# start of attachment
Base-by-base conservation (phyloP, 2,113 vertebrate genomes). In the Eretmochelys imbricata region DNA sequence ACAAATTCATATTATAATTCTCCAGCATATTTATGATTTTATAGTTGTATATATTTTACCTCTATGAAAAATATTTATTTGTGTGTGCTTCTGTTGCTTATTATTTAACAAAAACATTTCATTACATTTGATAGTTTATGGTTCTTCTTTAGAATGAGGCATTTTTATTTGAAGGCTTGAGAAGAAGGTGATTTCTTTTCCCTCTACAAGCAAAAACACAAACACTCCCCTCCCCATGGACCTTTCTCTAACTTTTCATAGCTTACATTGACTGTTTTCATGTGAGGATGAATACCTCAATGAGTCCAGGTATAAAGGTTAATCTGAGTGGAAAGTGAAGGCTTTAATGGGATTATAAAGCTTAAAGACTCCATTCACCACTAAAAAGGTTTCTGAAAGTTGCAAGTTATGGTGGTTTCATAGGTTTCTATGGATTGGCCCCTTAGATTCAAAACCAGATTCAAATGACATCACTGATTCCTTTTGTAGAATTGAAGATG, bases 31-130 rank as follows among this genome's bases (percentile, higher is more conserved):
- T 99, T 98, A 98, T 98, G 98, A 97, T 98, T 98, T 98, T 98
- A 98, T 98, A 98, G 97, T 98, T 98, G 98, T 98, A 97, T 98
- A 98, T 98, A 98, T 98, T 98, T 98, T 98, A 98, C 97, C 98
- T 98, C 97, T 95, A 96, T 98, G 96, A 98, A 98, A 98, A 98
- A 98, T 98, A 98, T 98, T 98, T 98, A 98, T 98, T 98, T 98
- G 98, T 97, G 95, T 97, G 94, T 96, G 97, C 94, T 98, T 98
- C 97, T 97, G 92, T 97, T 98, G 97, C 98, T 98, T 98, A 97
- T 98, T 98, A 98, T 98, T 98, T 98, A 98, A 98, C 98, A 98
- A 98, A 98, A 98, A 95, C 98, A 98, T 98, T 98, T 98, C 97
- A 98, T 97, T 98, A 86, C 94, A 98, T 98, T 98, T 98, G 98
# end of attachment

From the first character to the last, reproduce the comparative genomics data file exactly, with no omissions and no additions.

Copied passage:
Base-by-base conservation (phyloP, 2,113 vertebrate genomes). In the Eretmochelys imbricata region DNA sequence ACAAATTCATATTATAATTCTCCAGCATATTTATGATTTTATAGTTGTATATATTTTACCTCTATGAAAAATATTTATTTGTGTGTGCTTCTGTTGCTTATTATTTAACAAAAACATTTCATTACATTTGATAGTTTATGGTTCTTCTTTAGAATGAGGCATTTTTATTTGAAGGCTTGAGAAGAAGGTGATTTCTTTTCCCTCTACAAGCAAAAACACAAACACTCCCCTCCCCATGGACCTTTCTCTAACTTTTCATAGCTTACATTGACTGTTTTCATGTGAGGATGAATACCTCAATGAGTCCAGGTATAAAGGTTAATCTGAGTGGAAAGTGAAGGCTTTAATGGGATTATAAAGCTTAAAGACTCCATTCACCACTAAAAAGGTTTCTGAAAGTTGCAAGTTATGGTGGTTTCATAGGTTTCTATGGATTGGCCCCTTAGATTCAAAACCAGATTCAAATGACATCACTGATTCCTTTTGTAGAATTGAAGATG, bases 31-130 rank as follows among this genome's bases (percentile, higher is more conserved):
- T 99, T 98, A 98, T 98, G 98, A 97, T 98, T 98, T 98, T 98
- A 98, T 98, A 98, G 97, T 98, T 98, G 98, T 98, A 97, T 98
- A 98, T 98, A 98, T 98, T 98, T 98, T 98, A 98, C 97, C 98
- T 98, C 97, T 95, A 96, T 98, G 96, A 98, A 98, A 98, A 98
- A 98, T 98, A 98, T 98, T 98, T 98, A 98, T 98, T 98, T 98
- G 98, T 97, G 95, T 97, G 94, T 96, G 97, C 94, T 98, T 98
- C 97, T 97, G 92, T 97, T 98, G 97, C 98, T 98, T 98, A 97
- T 98, T 98, A 98, T 98, T 98, T 98, A 98, A 98, C 98, A 98
- A 98, A 98, A 98, A 95, C 98, A 98, T 98, T 98, T 98, C 97
- A 98, T 97, T 98, A 86, C 94, A 98, T 98, T 98, T 98, G 98